In the meantime, surgeons continue to use mid-urethral slings, albeit with enhanced advice about the issues women need to consider. A booklet commissioned by the Scottish Government which gives detailed information about the synthetic mid-urethral sling procedure is available.[12] It is intended to provide informed choice and information for women contemplating sling surgery and their surgeons to use in counselling and decision making.

The debate about slings is all about how often women suffer long-term problems set against undoubted benefits in curing incontinence. Although this updated Cochrane Review compares the two most common operations in current practice in developed countries, we need more evidence about how well they compare with the older types of surgery that they have superseded[4,5] and any newer operations, such as mini-slings[13]. If surgeons are to re-learn how to perform the older operations, it would be helpful to look first at indirect comparisons, as the direct evidence is not sufficient.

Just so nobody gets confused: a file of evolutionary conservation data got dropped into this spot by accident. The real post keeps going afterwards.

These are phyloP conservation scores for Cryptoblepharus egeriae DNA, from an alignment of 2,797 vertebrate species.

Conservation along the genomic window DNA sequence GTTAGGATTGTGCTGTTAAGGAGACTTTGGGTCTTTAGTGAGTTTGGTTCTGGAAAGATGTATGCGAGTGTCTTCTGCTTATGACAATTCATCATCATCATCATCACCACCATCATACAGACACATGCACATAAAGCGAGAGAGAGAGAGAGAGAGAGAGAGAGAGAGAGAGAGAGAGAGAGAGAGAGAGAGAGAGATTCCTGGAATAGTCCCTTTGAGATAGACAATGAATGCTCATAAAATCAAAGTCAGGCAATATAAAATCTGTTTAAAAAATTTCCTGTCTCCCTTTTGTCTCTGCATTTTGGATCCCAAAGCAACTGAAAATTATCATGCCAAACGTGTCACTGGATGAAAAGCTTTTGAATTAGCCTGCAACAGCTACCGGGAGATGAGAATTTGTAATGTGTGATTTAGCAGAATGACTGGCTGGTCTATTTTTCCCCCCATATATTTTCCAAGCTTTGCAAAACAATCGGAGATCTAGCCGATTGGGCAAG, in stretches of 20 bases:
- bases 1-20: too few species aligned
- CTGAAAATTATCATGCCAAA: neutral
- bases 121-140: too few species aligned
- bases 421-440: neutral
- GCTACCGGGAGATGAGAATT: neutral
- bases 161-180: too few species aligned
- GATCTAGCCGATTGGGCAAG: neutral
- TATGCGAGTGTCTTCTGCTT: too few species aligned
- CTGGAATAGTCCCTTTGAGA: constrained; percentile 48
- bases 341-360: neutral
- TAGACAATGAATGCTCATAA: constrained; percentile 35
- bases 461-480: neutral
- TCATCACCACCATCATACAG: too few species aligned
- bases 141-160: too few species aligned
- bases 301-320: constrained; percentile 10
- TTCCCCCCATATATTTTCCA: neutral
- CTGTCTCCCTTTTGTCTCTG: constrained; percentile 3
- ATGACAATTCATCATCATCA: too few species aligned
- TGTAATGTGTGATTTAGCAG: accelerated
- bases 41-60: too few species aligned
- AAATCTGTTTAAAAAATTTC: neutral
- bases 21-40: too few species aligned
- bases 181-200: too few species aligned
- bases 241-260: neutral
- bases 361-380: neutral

Conservative alternatives to surgery include no treatment, containment with absorbent pads, weight loss, intravaginal mechanical devices, pelvic floor muscle training with or without biofeedback, cones, electrical stimulation, and (for postmenopausal women) local oestrogens. The essential message is that women with urinary incontinence must be aware of all the options available to them including their chance of success and risk of adverse effects, and explore conservative options first, before considering invasive surgery.

Related Cochrane Reviews